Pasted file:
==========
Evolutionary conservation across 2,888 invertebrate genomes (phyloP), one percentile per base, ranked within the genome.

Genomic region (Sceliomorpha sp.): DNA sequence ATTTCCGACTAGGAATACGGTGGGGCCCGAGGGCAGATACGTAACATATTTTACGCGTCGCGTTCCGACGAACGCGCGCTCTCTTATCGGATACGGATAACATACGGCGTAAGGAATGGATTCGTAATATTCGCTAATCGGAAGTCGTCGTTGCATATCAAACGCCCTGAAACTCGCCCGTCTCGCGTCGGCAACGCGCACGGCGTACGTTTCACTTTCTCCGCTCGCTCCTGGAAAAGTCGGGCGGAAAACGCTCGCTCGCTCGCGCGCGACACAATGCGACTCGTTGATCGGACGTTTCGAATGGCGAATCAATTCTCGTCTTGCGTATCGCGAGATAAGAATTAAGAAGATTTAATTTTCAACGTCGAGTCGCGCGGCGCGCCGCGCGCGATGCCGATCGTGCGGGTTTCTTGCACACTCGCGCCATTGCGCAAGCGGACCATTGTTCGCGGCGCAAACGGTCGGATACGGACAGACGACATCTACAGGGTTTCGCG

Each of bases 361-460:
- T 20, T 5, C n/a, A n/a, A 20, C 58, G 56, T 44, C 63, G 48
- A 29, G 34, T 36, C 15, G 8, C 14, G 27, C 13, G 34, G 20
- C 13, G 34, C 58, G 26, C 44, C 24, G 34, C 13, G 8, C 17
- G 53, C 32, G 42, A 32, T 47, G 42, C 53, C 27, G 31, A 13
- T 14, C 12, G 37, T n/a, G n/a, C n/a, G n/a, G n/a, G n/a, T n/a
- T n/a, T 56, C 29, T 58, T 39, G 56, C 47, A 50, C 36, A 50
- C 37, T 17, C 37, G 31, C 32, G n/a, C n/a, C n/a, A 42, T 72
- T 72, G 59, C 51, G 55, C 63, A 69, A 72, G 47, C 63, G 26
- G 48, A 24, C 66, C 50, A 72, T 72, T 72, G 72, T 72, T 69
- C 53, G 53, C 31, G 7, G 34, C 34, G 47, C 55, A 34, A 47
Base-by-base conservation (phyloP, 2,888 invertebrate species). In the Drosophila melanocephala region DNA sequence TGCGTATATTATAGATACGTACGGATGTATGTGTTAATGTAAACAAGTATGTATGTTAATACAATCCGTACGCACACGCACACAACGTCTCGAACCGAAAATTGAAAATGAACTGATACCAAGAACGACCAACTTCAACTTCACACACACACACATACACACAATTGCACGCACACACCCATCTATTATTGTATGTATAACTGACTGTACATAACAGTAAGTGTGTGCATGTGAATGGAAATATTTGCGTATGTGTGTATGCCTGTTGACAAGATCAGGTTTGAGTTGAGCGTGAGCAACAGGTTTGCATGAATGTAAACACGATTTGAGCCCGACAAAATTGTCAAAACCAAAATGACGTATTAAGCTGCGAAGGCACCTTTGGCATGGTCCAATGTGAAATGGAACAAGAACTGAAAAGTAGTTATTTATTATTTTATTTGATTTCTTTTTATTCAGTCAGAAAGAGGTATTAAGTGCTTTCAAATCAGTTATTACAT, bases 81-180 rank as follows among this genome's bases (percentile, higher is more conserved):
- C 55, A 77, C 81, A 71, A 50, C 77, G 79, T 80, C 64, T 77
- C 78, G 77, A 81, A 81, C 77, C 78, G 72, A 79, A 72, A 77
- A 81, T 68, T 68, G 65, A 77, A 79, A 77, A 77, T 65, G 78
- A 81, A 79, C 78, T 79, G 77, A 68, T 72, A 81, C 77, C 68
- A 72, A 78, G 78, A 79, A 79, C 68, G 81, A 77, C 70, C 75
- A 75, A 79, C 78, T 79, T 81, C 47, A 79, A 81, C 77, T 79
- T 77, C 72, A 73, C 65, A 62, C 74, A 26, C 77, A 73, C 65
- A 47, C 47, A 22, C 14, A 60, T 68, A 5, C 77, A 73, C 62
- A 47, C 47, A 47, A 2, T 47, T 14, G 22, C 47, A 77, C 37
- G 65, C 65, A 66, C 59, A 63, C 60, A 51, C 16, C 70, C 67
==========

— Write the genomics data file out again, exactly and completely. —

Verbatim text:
Evolutionary conservation across 2,888 invertebrate genomes (phyloP), one percentile per base, ranked within the genome.

Genomic region (Sceliomorpha sp.): DNA sequence ATTTCCGACTAGGAATACGGTGGGGCCCGAGGGCAGATACGTAACATATTTTACGCGTCGCGTTCCGACGAACGCGCGCTCTCTTATCGGATACGGATAACATACGGCGTAAGGAATGGATTCGTAATATTCGCTAATCGGAAGTCGTCGTTGCATATCAAACGCCCTGAAACTCGCCCGTCTCGCGTCGGCAACGCGCACGGCGTACGTTTCACTTTCTCCGCTCGCTCCTGGAAAAGTCGGGCGGAAAACGCTCGCTCGCTCGCGCGCGACACAATGCGACTCGTTGATCGGACGTTTCGAATGGCGAATCAATTCTCGTCTTGCGTATCGCGAGATAAGAATTAAGAAGATTTAATTTTCAACGTCGAGTCGCGCGGCGCGCCGCGCGCGATGCCGATCGTGCGGGTTTCTTGCACACTCGCGCCATTGCGCAAGCGGACCATTGTTCGCGGCGCAAACGGTCGGATACGGACAGACGACATCTACAGGGTTTCGCG

Each of bases 361-460:
- T 20, T 5, C n/a, A n/a, A 20, C 58, G 56, T 44, C 63, G 48
- A 29, G 34, T 36, C 15, G 8, C 14, G 27, C 13, G 34, G 20
- C 13, G 34, C 58, G 26, C 44, C 24, G 34, C 13, G 8, C 17
- G 53, C 32, G 42, A 32, T 47, G 42, C 53, C 27, G 31, A 13
- T 14, C 12, G 37, T n/a, G n/a, C n/a, G n/a, G n/a, G n/a, T n/a
- T n/a, T 56, C 29, T 58, T 39, G 56, C 47, A 50, C 36, A 50
- C 37, T 17, C 37, G 31, C 32, G n/a, C n/a, C n/a, A 42, T 72
- T 72, G 59, C 51, G 55, C 63, A 69, A 72, G 47, C 63, G 26
- G 48, A 24, C 66, C 50, A 72, T 72, T 72, G 72, T 72, T 69
- C 53, G 53, C 31, G 7, G 34, C 34, G 47, C 55, A 34, A 47
Base-by-base conservation (phyloP, 2,888 invertebrate species). In the Drosophila melanocephala region DNA sequence TGCGTATATTATAGATACGTACGGATGTATGTGTTAATGTAAACAAGTATGTATGTTAATACAATCCGTACGCACACGCACACAACGTCTCGAACCGAAAATTGAAAATGAACTGATACCAAGAACGACCAACTTCAACTTCACACACACACACATACACACAATTGCACGCACACACCCATCTATTATTGTATGTATAACTGACTGTACATAACAGTAAGTGTGTGCATGTGAATGGAAATATTTGCGTATGTGTGTATGCCTGTTGACAAGATCAGGTTTGAGTTGAGCGTGAGCAACAGGTTTGCATGAATGTAAACACGATTTGAGCCCGACAAAATTGTCAAAACCAAAATGACGTATTAAGCTGCGAAGGCACCTTTGGCATGGTCCAATGTGAAATGGAACAAGAACTGAAAAGTAGTTATTTATTATTTTATTTGATTTCTTTTTATTCAGTCAGAAAGAGGTATTAAGTGCTTTCAAATCAGTTATTACAT, bases 81-180 rank as follows among this genome's bases (percentile, higher is more conserved):
- C 55, A 77, C 81, A 71, A 50, C 77, G 79, T 80, C 64, T 77
- C 78, G 77, A 81, A 81, C 77, C 78, G 72, A 79, A 72, A 77
- A 81, T 68, T 68, G 65, A 77, A 79, A 77, A 77, T 65, G 78
- A 81, A 79, C 78, T 79, G 77, A 68, T 72, A 81, C 77, C 68
- A 72, A 78, G 78, A 79, A 79, C 68, G 81, A 77, C 70, C 75
- A 75, A 79, C 78, T 79, T 81, C 47, A 79, A 81, C 77, T 79
- T 77, C 72, A 73, C 65, A 62, C 74, A 26, C 77, A 73, C 65
- A 47, C 47, A 22, C 14, A 60, T 68, A 5, C 77, A 73, C 62
- A 47, C 47, A 47, A 2, T 47, T 14, G 22, C 47, A 77, C 37
- G 65, C 65, A 66, C 59, A 63, C 60, A 51, C 16, C 70, C 67